Fort Collins Constellation April 6, 2018
2 shorter constellations to first look back and then to see how that might be reflected into our current situation.
Working with this question for the first.
First Constellation: What is underlying the fear in so many Americans (of the other, the outside, the different)? How might we understand more by looking into earlier times?
Some Themes/Patterns being observed (constellation detail farther below)
With the presence of white people, coming onto the land and into the middle (a very prominent positioning), the one representing Native Americans felt some anger, suspicion, and like she was being pushed out. Before the whites came, she had felt a lot of space. While she felt threatened by white people, she also heard their humanness in needing help in this new place. So it seems some openness and a mix of feelings.
This underlying fear in America’s white people todaycould be a similar fear the Native Americans had of new and different people(immigrants), and feeling threatened that they could push us out (take over). And eventually the whites did push out, kill, and take the land of the native peoples, almost virtually annihilating them). Are American whites now afraid new immigrants might do that to them? Take their jobs, change the language, become a more powerful force? And possibly on a deeper level is there shame beneath this fear, of the wrongs to others never acknowledge or reconciled? There is also confliction in the society (like for the Native American in the constellation), seeing immigrants’ humanness (maybe even vulnerability) and needing help in a new place. Currently, the fear of outsiders who don’t belong seems the dominant societal force. The wanting to help, or protect the vulnerable, has not yet risen to be a priority, but is there. How might we shift this fear and shame?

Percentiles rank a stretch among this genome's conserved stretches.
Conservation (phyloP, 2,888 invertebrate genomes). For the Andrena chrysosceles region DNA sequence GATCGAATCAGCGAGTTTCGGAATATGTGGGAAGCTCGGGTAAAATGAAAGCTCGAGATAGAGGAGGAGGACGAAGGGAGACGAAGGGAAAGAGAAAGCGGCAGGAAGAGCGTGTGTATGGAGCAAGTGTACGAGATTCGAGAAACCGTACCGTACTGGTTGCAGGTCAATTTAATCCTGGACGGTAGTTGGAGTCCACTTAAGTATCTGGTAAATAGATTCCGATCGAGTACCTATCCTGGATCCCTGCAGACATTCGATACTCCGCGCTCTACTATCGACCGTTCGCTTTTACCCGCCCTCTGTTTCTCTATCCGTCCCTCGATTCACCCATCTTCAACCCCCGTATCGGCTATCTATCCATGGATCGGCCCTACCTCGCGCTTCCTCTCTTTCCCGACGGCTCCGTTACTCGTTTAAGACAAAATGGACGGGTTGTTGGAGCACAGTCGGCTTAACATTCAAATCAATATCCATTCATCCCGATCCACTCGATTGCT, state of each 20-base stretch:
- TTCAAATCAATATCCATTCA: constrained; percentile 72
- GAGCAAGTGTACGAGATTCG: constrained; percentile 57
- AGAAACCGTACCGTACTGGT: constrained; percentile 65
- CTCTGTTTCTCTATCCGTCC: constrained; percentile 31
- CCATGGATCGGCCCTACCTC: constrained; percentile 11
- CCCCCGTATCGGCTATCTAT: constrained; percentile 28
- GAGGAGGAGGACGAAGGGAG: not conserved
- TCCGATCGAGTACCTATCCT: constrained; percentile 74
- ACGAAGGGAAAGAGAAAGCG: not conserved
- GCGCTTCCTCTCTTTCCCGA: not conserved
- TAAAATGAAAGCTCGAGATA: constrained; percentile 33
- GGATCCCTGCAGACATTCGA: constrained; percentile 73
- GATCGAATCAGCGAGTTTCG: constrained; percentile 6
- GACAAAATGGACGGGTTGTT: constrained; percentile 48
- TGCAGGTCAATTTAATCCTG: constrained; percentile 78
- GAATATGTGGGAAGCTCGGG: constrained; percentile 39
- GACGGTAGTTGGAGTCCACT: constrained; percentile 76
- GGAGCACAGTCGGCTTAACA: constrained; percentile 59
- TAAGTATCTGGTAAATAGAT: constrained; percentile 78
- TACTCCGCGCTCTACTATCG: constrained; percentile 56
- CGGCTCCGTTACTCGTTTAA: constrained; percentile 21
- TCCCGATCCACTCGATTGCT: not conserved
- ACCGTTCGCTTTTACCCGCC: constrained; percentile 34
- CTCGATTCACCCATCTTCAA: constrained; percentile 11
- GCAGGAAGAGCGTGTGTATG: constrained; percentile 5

2. The role of Christianity- The Native American was not sure about Christianity (blind representation in the constellation, so an unknown); it could be a threat or she could be drawn to it. She was uncertain. Christianity felt aligned with white European settlers and wanted to be close to them. I notice that Christianity was the religion whites brought with them, many having left Europe for religious freedom so Christianity was a strong focus of many early colonists, their settlements, and leaders. As history would show, Christianity did not seem to look kindly on Native Americans or Africans as it was OK to use them or even kill them to take control of the land or use them as slave labor (Doctrine of Destiny). In the constellation Christianity did not want to look at Native Americans or African slaves. So there seemed to be a fear or suspicion of anyone not a white European. This fear of others who are different(Native Americans, African Americans, Latinos, Muslims, and other immigrants – anyone looking or worshiping differently) is still a fear by many Christians and white people in the US. What underlies this fear?